How To Repair A Gas Range Or An Electric Range
- The gas burner will not light.
- The oven will not heat.
- The electrical burner won’t warm.
You can solve most stove problems in less than five minutes, saving you the cost of an expensive service call. A simple cleaning will get your range working again. We also show you how to troubleshoot the new electronic ignition burners and ovens.
Problem 1: A gas range’s burner won’t ignite
Gas stoves that do not light up are the most common problem. Gas ranges come in the standard gas range and the sealed burner gas range. Learn why gas ranges have been recalled.
Solution 1: Clean up the pilot or igniter
You can eliminate 75 percent of your burner issues in just one minute. You can access your ignition system by lifting the lid on your stove. If it gets stuck, tap it with the heel of your hand. If your stove is equipped with sealed burners (identified by the small nub or the igniter on the backside of each burner), the lid won’t open. Gas stove igniters can also be cleaned in the same way. If your gas stove still won’t ignite, try Solution 2. Standing pilots are identified by the small gas tube that runs to a point with a hole in the middle of two burners. If you see the pilot (flame), skip to Solution 2 if it is already burning. The ceramic nub can be seen either underneath or next to the burner on a sealed burner. It will click when it is working.
Solution 2: Clean the burner assembly
It takes only five minutes. The burner assembly can be cleaned the same for spark ignition stoves as well as standing pilots. You will need a small-diameter brush. A tube brush was purchased at a local drugstore. Appliance parts shops also carry them. You can only clean the burner ports if you have sealed burners. Other parts are closed, so they can’t become clogged. Install the assembly and test your burners. If your stove is spark ignitioned and it still doesn’t light, try Solution 3. You can adjust the flame height if you have a standing gas pilot by rotating small set screws located on the trim line that feeds the pilot. You can consult your owner’s guide or contact a professional to find the screw and determine what setting is best for your range.
Solution 3: Check your spark ignition system
It is possible for a stove to have faulty switches, control units, or igniters. You can test these devices by using the guide provided below. Check that your stove is plugged in, the power is on the outlet, and you haven’t tripped the circuit breaker. Spark ignition stoves are powered by electricity. When your oven lights up, you’ve got power. To test if it’s the switch, turn the burner that works to “Light” and simultaneously turn the burner that doesn’t work to “Light.” The switch is faulty if the burner that was not working comes on. Then, turn off each burner. You can watch if the igniters spark as you turn each dial. Turning off the kitchen light may make it easier to see. If no sparks come from the igniters, replace the module. This is common. Ask a professional to check the igniters. Igniters fail very rarely but are hard to test.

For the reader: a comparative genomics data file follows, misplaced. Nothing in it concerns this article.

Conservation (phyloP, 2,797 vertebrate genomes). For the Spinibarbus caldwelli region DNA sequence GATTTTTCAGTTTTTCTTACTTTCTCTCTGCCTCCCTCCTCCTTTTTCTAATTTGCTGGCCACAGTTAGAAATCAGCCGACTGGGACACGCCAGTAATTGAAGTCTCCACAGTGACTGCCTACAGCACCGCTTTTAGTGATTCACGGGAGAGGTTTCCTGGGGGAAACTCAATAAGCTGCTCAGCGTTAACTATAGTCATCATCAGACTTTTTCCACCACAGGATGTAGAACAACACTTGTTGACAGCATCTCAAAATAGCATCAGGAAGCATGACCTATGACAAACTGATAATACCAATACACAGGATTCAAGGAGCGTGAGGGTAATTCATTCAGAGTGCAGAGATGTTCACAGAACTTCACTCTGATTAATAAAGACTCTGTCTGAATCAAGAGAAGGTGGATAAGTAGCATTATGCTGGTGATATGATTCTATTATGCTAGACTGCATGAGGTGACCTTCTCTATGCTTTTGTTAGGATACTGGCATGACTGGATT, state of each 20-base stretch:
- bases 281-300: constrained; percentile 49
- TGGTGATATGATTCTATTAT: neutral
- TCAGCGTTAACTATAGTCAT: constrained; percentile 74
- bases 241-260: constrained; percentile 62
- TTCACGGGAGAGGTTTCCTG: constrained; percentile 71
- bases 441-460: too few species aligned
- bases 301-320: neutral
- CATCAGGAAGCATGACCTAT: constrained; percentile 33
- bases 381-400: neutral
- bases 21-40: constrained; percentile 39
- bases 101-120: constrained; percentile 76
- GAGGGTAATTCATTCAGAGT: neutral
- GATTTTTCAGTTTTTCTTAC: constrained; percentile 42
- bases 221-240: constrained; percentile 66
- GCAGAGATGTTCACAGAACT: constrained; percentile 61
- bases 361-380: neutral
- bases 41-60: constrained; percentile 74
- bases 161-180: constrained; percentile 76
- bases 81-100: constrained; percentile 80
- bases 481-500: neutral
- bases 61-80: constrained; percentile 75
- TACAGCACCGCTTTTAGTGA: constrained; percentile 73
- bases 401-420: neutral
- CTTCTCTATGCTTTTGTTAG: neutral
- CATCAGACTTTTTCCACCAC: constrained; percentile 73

Problem 2: The oven won’t heat up
Be sure to check your oven before you reach for your wallet. Reset the “time-cook” function on your oven if it has one. They are frequently set incorrectly, preventing the stove from coming on. The homeowner is often embarrassed by this problem. Make sure you have power at the outlet. Some standing pilots and electronic ignition systems require electricity to function.
Check the ignition fuse on your gas stove. You’ll need to consult your owner’s handbook to locate the gas ignition fuse. Check your oven’s pilot if it has one. If the pilot is not working, you can clean it and then relight it following your manufacturer’s instructions. You can call a technician if you don’t know how.
Problem 3: A range burner electric won’t heat
You likely won’t need any special tools to fix a broken burner. You can diagnose a burning problem by following the steps. Contact a service technician for help if you still need help getting the burners to work. Our list will solve 95 percent of problems with a range burner. A professional should inspect the range when you see burned wires. It could indicate an even bigger problem. Check the burner to see if it is worn. Replace it if the surface is pitted and scorched. Check that the contacts are secure. Remove a working burnt of the same size and put it into the socket. If this burner works, you can replace the bad one with a replacement. Inspect your burner socket. If the socket is charred or scorched, replace it. Wire connections are of two main types. Sockets either have screw connections or wire lead connectors that attach to range wiring.